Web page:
Phosphatidylinositol transfer protein alpha regulates growth and apoptosis of NIH3T3 cells: involvement of a cannabinoid 1-like receptor

Martijn Schenning, Claudia M. van Tiel, Daniëlle van Manen, Jord C. Stam, Barend M. Gadella, Karel W. A. Wirtz, Gerry T. Snoek

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18 Citations (Scopus)


Mouse fibroblast cells overexpressing phosphatidylinositol transfer protein alpha [PI-TPalpha; sense PI-TPalpha (SPIalpha) cells] show a significantly increased rate of proliferation and an extreme resistance toward ultraviolet- or tumor necrosis factor-alpha-induced apoptosis. The conditioned medium (CM) from SPIalpha cells or the neutral lipid extract from CM stimulated the proliferation of quiescent wild-type NIH3T3 cells. CM was also highly effective in increasing resistance toward induced apoptosis in both wild-type cells and the highly apoptosis-sensitive SPIbeta cells (i.e., wild-type cells overexpressing PI-TPbeta). CM from SPIalpha cells grown in the presence of NS398, a specific cyclooxygenase-2 (COX-2) inhibitor, expressed a diminished mitogenic and antiapoptotic activity. This strongly suggests that at least one of the bioactive factor(s) is an eicosanoid. In accordance, SPIalpha cells express enhanced levels of COX-1 and COX-2. The antiapoptotic activity of CM from SPIalpha cells tested on SPIbeta cells was inhibited by approximately 50% by pertussis toxin and suramin as well as by SR141716A, a specific antagonist of the cannabinoid 1 receptor. These inhibitors had virtually no effect on the COX-2-independent antiapoptotic activity of CM from SPIalpha cells. The latter results imply that PI-TPalpha mediates the production of a COX-2-dependent eicosanoid that activates a G-protein-coupled receptor, most probably a cannabinoid 1-like receptor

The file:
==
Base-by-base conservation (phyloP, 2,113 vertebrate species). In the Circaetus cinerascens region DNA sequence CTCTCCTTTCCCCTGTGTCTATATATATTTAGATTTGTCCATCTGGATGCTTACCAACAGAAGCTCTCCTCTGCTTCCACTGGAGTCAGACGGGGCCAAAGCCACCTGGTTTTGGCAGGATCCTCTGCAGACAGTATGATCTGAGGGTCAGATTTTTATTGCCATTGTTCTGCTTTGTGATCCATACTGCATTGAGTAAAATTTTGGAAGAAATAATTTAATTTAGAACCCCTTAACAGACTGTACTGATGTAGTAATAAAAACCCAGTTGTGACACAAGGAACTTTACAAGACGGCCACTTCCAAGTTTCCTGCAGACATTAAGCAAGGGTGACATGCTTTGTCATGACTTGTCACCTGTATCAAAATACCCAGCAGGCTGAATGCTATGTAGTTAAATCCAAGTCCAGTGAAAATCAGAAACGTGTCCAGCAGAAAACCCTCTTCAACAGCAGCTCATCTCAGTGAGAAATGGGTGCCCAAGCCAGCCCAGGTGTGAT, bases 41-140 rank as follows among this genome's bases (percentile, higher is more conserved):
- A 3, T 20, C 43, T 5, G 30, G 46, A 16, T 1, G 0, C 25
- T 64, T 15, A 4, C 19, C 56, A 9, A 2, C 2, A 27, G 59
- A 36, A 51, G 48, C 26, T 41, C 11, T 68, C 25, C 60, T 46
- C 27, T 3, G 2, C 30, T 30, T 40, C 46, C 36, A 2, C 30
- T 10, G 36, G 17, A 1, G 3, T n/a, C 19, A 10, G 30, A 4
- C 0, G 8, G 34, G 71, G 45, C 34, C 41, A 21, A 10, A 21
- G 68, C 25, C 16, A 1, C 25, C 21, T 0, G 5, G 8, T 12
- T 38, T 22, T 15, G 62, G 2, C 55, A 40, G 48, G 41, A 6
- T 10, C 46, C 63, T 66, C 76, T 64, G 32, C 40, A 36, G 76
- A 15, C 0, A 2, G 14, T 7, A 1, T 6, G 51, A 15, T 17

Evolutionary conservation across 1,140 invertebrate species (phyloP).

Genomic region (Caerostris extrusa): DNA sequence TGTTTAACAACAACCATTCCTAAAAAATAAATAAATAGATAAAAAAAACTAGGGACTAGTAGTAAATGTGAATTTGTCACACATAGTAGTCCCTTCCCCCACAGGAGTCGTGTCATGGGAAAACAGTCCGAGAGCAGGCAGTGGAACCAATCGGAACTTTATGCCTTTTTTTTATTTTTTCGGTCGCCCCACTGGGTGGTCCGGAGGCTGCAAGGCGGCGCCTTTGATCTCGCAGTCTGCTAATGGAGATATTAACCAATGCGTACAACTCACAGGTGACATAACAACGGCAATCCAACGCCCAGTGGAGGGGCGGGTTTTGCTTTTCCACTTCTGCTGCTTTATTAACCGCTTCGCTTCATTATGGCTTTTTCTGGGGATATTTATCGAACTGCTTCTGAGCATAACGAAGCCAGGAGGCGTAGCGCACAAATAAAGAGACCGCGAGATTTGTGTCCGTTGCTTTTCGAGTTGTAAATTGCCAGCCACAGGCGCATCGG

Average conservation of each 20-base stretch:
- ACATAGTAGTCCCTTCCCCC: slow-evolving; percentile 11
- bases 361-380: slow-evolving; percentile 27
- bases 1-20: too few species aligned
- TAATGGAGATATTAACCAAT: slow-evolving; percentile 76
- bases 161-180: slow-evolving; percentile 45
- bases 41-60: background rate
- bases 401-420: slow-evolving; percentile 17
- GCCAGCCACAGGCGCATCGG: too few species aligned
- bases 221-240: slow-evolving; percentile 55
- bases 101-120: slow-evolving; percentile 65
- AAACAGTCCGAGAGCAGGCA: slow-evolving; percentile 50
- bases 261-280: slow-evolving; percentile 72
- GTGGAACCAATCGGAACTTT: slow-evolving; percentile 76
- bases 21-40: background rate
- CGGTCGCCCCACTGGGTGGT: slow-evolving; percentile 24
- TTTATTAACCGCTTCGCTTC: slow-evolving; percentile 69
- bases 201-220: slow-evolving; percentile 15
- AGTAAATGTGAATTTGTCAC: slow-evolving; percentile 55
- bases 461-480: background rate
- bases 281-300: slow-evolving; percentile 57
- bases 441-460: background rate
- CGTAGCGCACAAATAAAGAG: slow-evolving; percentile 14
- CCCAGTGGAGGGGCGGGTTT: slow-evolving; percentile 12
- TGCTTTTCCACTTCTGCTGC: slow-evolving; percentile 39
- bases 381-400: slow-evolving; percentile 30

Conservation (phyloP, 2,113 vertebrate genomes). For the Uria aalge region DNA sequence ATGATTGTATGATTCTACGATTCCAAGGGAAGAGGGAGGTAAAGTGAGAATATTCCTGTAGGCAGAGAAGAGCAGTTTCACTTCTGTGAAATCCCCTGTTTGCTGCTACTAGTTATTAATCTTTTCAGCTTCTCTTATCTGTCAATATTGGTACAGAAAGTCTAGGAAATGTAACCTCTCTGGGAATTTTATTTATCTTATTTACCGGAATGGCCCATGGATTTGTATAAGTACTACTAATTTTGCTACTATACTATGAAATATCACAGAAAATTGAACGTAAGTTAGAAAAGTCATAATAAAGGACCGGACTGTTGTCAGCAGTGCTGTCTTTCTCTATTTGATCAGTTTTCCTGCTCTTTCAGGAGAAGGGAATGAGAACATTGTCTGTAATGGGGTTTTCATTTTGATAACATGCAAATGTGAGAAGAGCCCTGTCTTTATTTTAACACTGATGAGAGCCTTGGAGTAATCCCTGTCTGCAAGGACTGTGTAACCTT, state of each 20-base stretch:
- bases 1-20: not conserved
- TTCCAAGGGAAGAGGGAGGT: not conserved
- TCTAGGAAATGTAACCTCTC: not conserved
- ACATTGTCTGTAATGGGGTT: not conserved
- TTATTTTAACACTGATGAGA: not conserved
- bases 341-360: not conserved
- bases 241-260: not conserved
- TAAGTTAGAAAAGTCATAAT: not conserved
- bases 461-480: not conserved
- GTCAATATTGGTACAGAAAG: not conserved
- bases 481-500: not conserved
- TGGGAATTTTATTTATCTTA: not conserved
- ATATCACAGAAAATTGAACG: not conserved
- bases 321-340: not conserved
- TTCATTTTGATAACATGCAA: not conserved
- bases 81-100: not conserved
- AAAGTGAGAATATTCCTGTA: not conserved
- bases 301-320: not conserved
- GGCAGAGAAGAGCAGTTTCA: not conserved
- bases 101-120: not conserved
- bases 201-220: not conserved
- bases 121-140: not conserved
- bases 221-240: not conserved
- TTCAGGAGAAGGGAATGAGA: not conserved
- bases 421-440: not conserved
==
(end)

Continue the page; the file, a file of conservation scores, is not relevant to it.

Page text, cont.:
Original languageEnglish
Pages (from-to)1555-1564
JournalJournal of lipid research
Issue number8
Publication statusPublished - 2004

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